It wasn't such a chore. All it needed was a funny old colander to put the pods in, a blue and white-striped bowl for the peas, and a saunter past the mint patch on the way back to the kitchen. I ate a lot of peas as I was doing it, and would agree with Mum that you were never sure how many servings you would get out of your couple of pounds.
Today we are all much more lazy about domestic chores. That laziness was never so obvious to me as the first time I saw plastic-wrapped trays of shelled fresh peas on sale at Marks & Spencer. I have bought those peas myself. Mind you, I no longer have a deck-chair to sit in, nor a garden into which to be sent. Or, sadly, a Mum. But I would miss having the empty pods if I were making a green, summer-vegetable soup, or the Italian glory of pea dishes, risi e bisi.
Like most of you, I imagine, I am never without a half-used bag of frozen peas in the freezer. Mine are always getting tipped over, leaving a few rolling around and getting iced up and hiding in the cracks under the ice tray. Stray sweetcorn kernels get around a bit, too. I am very happy about using frozen peas, but they are nothing like the fresh ones.
They behave all right, and you don't spend ages waiting for them to turn into greeny-grey bullets. But the frozen pea is always ridiculously sweet. I had always imagined sugar might be added to make them toothsome, but I recently checked the packet and saw no sign of it. I don't mind the sweetness, but it can overtake the pea flavour - particularly if you decide to fashion a soup from them.
In my earlier cooking days, while fiddling around with mousses, I made one from peas - it could almost have been served with custard. Stick to serving frozen peas with old-fashioned roast duck (nicely overcooked, with a crisp skin) or cod with parsley sauce. Tasty autumn lamb cutlets, eaten with mint jelly out of a jar and fluffy mashed potatoes - to which you have added a big knob of butter, resting in a crater made with a spoon - are magnificent eaten with frozen peas and the telly on.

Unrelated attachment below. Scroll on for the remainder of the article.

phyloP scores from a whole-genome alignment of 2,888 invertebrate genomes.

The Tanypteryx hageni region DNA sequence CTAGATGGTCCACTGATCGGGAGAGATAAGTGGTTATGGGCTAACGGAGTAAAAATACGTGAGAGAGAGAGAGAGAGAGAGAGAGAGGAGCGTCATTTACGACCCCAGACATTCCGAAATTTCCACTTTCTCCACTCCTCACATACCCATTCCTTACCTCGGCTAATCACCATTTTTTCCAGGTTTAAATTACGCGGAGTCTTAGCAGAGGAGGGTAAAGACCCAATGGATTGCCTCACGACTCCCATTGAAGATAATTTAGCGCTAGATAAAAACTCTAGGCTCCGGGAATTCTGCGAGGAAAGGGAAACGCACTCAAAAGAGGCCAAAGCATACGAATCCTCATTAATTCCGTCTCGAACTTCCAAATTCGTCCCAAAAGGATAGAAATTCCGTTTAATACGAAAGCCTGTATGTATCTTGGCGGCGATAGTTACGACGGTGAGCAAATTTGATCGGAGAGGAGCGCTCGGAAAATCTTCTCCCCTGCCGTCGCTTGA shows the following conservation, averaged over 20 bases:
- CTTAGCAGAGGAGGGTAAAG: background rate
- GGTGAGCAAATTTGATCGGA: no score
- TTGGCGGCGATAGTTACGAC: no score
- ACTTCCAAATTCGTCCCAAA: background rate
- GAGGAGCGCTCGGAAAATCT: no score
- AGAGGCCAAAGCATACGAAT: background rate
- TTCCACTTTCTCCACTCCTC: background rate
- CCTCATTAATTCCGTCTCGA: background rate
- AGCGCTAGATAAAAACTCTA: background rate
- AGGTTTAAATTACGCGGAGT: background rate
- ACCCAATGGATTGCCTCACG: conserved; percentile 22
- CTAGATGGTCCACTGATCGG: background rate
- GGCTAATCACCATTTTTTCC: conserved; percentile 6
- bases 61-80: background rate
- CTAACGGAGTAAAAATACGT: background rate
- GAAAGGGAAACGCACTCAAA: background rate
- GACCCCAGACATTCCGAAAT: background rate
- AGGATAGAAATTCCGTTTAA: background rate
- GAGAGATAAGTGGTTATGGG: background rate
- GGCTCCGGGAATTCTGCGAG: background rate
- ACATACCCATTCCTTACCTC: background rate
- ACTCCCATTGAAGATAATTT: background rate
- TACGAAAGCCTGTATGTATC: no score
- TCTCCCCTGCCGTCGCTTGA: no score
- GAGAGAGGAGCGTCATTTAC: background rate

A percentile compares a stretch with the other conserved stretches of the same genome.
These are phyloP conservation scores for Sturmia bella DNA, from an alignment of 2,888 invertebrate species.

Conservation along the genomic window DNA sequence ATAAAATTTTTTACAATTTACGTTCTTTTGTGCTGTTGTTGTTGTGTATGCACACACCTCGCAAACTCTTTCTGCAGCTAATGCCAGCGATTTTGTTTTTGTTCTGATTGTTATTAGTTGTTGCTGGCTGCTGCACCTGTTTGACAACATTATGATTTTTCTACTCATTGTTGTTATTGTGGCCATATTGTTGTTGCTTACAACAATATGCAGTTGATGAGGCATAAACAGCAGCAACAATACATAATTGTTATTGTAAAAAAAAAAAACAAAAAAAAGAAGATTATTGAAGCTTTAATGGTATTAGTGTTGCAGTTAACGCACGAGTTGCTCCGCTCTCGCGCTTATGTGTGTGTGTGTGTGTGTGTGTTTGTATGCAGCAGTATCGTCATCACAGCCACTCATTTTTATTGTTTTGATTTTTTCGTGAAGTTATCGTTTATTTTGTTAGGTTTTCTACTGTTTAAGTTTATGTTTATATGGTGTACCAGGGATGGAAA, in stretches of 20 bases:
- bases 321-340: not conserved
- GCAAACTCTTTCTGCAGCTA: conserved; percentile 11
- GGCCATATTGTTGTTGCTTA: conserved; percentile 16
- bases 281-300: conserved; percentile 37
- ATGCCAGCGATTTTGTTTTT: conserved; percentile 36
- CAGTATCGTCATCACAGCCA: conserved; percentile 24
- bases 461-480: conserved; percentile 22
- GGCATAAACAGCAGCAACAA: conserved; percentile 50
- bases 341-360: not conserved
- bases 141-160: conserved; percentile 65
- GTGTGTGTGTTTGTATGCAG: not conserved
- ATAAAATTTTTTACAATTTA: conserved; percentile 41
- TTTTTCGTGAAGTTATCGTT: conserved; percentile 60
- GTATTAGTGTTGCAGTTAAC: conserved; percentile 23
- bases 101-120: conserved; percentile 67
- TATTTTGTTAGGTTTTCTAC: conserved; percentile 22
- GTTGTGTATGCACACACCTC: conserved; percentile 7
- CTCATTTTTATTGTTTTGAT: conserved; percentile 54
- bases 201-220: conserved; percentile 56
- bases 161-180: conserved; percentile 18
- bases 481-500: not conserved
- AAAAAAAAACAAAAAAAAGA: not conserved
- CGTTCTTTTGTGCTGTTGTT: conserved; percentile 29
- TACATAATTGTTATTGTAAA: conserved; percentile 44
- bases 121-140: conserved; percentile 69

During one of my last holidays with my parents, I can remember eating, in the Dordogne, a cou d'oie farci aux petits pois. The peas were tinned, a dull-green colour, and very sweet. But, my word, they were delicious! I ponder now that the cou might have been out of a tin, too. And, to be honest, there was not much of it.
It was clearly an expensive ingredient, this stuffed goose's neck, as it was not on the menu regional, which my parents urged me eat with them. So a supplement was charged, and I was grudgingly forgiven - mostly by Mother, who was not paying the bill - for exploring my emerging trade. A stuffed goose's neck is not easy to come by, but a vacuum-packed Italian cotechino or zampone sausage could be a pleasing substitute. And I would not dream of making it with deck-chair peas.
Pigeon with peas, serves 4
Pigeon cooked with peas is as common as muck in the French cookery repertoire, but I think you have to use one of those relatively expensive pigeonneau for it to work properly. A wood pigeon is too strongly flavoured, and a little unsophisticated. Tinned peas are the right ones here.
4 French pigeons or squabs
a little softened butter
salt and pepper
4-5 slices of smoked pancetta or streaky bacon, cut into strips
approx 20 small shallots, peeled